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Research Papers

An Experimental Investigation of Acoustic Black Hole Dynamics at Low, Mid, and High Frequencies

[+] Author and Article Information
Philip A. Feurtado

Applied Research Lab,
The Pennsylvania State University,
P.O. Box 30,
University Park, PA 16804
e-mail: paf932@arl.psu.edu

Stephen C. Conlon

Applied Research Lab,
The Pennsylvania State University,
P.O. Box 30,
University Park, PA 16804
e-mail: scc135@arl.psu.edu

Contributed by the Noise Control and Acoustics Division of ASME for publication in the JOURNAL OF VIBRATION AND ACOUSTICS. Manuscript received January 4, 2016; final manuscript received May 31, 2016; published online July 19, 2016. Assoc. Editor: Ronald N. Miles.

J. Vib. Acoust 138(6), 061002 (Jul 19, 2016) (6 pages) Paper No: VIB-16-1004; doi: 10.1115/1.4033894 History: Received January 04, 2016; Revised May 31, 2016

The acoustic black hole (ABH) has been developed in recent years as an effective, passive, and lightweight method for attenuating bending wave vibrations in beams and plates and reducing the sound radiation and structural-acoustic response of structures. The ABH effect utilizes a local change in the plate or beam thickness to reduce the bending wave speed and increase the transverse vibration amplitude. Attaching a viscoelastic damping layer to the ABH results in effective energy dissipation and vibration reduction. Surface-averaged mobility and radiated sound power measurements were performed on an aluminum plate containing an array of 20 two-dimensional ABHs with damping layers and compared to a similar uniform plate. Detailed laser vibrometer scans of an ABH cell (including the ABH and surrounding homogeneous plate) were also performed to analyze the vibratory characteristics of individual ABH cells and compared with mode shapes calculated using finite elements. The results showed that the surface-averaged mobility was reduced by up to 14 dB for the fully damped ABH plate compared to a uniform reference plate while also reducing the mass of the plate. The results demonstrated that the dynamics of plates with embedded ABHs can be characterized by low, mid, and high frequency ranges, with low-order local ABH modes contributing significantly to low frequency ABH performance. The effects of damping layer thickness and diameter were also investigated to assess ABH performance optimization. It was shown that the damping layer can have the added benefit of mass loading the ABH and enhancing low frequency performance. The results will be useful for designing the low frequency performance of future ABH systems and describing ABH performance in terms of design parameters.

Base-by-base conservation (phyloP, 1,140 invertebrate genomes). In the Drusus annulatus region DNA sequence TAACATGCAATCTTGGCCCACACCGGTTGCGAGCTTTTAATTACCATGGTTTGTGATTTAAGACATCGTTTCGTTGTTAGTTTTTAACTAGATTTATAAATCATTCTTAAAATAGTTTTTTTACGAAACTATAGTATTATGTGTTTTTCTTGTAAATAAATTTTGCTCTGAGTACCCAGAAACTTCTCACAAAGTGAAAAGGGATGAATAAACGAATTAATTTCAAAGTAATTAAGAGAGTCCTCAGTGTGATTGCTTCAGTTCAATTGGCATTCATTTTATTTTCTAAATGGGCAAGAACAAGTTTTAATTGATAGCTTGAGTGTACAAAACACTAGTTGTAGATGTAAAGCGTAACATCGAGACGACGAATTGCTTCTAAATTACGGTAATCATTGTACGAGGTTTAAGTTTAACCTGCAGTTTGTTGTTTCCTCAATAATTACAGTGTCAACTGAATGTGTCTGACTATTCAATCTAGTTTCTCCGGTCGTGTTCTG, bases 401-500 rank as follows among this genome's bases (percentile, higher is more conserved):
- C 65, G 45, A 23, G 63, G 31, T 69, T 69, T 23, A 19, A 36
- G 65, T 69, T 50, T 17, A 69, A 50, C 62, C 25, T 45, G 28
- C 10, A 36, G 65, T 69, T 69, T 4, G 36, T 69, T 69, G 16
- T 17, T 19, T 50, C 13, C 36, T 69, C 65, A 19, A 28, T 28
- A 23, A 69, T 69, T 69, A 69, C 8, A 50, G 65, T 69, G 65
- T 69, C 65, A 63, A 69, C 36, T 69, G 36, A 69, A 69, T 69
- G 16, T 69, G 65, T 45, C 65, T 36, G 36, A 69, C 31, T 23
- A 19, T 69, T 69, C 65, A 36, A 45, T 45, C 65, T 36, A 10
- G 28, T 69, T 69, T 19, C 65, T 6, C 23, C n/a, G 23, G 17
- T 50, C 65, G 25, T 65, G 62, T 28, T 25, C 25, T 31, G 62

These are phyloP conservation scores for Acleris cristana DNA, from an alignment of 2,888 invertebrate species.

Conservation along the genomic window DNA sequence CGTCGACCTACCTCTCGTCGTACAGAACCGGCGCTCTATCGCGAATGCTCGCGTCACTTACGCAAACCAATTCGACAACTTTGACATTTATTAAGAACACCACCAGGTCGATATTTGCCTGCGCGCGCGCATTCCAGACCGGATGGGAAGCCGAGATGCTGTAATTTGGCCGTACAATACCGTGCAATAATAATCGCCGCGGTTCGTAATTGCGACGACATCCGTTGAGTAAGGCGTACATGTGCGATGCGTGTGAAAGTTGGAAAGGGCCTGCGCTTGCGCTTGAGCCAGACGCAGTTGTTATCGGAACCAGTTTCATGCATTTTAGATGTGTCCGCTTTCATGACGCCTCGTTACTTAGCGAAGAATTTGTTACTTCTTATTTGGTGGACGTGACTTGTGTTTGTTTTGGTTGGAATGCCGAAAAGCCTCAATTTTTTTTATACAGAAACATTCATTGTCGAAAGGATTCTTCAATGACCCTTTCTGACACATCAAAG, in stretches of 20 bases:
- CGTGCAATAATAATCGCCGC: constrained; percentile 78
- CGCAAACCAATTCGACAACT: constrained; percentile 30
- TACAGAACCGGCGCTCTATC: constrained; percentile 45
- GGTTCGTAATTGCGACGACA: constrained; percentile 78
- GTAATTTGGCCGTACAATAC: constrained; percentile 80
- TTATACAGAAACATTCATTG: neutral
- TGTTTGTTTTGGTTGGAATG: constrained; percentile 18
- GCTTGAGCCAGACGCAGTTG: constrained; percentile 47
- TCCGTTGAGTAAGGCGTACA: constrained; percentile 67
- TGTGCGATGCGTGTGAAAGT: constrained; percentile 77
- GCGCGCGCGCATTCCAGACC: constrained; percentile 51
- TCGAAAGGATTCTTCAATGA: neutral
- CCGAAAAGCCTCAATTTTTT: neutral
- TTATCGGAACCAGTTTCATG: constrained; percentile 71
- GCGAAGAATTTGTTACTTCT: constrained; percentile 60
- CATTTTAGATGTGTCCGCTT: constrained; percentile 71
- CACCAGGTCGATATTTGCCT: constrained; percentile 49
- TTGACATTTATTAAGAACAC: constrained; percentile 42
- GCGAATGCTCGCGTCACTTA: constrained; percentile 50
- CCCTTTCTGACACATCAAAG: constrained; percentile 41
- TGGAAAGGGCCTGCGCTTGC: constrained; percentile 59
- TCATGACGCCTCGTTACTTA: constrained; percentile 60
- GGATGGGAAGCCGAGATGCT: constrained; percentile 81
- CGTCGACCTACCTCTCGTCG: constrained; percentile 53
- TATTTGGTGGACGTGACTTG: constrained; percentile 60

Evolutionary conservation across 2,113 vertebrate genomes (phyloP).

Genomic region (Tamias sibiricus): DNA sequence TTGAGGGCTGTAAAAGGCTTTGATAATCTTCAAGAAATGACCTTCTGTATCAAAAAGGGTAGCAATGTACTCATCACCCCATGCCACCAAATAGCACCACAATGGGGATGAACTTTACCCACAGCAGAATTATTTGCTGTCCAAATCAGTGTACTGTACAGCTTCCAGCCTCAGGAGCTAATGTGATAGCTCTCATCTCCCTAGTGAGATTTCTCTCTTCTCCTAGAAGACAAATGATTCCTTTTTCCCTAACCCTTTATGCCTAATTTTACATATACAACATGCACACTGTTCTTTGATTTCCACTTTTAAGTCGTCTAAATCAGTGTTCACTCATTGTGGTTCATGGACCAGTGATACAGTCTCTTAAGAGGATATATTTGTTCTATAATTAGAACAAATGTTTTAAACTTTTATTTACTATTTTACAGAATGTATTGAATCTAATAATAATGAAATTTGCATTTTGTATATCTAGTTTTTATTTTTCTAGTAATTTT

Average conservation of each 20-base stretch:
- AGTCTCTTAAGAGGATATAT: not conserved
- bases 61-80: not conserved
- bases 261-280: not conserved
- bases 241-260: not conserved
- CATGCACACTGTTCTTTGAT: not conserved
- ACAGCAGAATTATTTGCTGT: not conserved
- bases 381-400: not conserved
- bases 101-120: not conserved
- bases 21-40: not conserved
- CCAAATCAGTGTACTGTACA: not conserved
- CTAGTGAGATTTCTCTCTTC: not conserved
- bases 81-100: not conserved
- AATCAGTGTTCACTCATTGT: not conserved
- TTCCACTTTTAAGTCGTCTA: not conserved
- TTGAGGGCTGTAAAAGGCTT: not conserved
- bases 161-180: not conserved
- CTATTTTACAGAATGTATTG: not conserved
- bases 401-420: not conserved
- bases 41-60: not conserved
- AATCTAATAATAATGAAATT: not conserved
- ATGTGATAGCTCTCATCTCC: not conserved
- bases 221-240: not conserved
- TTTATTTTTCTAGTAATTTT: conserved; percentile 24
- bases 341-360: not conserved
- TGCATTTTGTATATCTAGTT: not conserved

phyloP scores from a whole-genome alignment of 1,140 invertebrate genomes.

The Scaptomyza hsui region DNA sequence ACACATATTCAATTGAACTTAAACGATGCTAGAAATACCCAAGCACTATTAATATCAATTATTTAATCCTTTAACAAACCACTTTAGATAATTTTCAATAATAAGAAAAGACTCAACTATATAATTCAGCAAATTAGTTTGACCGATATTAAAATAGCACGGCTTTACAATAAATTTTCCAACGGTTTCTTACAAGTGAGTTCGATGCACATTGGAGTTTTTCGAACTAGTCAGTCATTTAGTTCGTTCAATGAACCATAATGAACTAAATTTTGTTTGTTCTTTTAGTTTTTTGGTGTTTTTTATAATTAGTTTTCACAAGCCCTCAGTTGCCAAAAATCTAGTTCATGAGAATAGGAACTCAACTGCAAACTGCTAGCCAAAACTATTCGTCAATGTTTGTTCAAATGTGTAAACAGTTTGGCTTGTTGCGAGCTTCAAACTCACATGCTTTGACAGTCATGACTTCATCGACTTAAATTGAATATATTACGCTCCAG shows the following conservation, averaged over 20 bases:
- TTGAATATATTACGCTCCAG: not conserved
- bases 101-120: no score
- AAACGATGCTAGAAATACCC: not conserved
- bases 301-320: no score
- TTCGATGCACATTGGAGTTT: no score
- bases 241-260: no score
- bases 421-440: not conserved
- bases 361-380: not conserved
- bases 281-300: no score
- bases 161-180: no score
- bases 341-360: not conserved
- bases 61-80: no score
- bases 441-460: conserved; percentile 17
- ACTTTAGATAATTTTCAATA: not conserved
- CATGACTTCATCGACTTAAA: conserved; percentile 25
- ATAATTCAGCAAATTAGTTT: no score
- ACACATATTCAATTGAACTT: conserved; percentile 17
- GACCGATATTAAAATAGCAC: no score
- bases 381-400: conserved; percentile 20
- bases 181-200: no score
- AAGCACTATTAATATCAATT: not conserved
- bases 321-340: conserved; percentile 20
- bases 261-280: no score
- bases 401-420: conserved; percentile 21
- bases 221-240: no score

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References

Figures

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Fig. 1

Finite element analysis (FEA) model (a) and cross section and (b) of two-dimensional aluminum ABH with damping layer

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Fig. 2

FEA predicted modal loss factor for the first four ABH modes as a function of the diameter of a 3 mm thick damping layer. The modal loss factor is greatly reduced for damping layers less than about 3.5 cm in diameter. Ten centimeter represents full coverage of the ABH. See Fig. 3 for ABH mode shapes.

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Fig. 3

Experimental (top row) and computational (bottom row) mode shapes for the first four ABH modes. The mode shapes are characteristic of the radial symmetry of the ABH, containing nodal lines and nodal circles. The circles in the experimental results denote the edge of the ABH. See Table 2 for mode shape descriptors and frequencies.

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Fig. 4

Average modal loss factors of first four ABH modes for various damping layer thicknesses. A 3 mm thick damping layer provides the highest loss factor and was also used for measurements.

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Fig. 5

Aluminum plate with 4 × 5 array of embedded ABHs with full diameter damping layers in a frame with a mechanical point drive. The uniform surface opposite the drive was scanned with the vibrometer.

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Fig. 6

Surface velocity of points at the center, half radius, and outer edge of an ABH. The first ABH mode has a center frequency of 2.8 kHz. At low frequencies, the entire ABH vibrates as one unit. As the first ABH mode begins to cut on the center of the ABH, it begins to vibrate with higher velocity than the ABH edge.

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Fig. 7

One-third octave band surface-averaged mobilities for uniform plate and ABH plate with varying diameters of damping material. The damped ABH plate begins to reduce vibration only above approximately 3 kHz, corresponding to the frequency where the first ABH mode cuts on.

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Fig. 8

One-third octave band surface-averaged mobilities for uniform plate and ABH plate with varying diameters of damping material on a log frequency scale. At low frequencies below the first ABH mode, there is little difference between the uniform plate and the ABH plates. Varying the amount of damping material has negligible effect at low frequencies.

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Fig. 9

One-third octave band radiated sound power for a uniform plate and an ABH plate with varying diameters of damping material. The embedded ABH plate shows reduced radiated sound power at frequencies above the first ABH mode.

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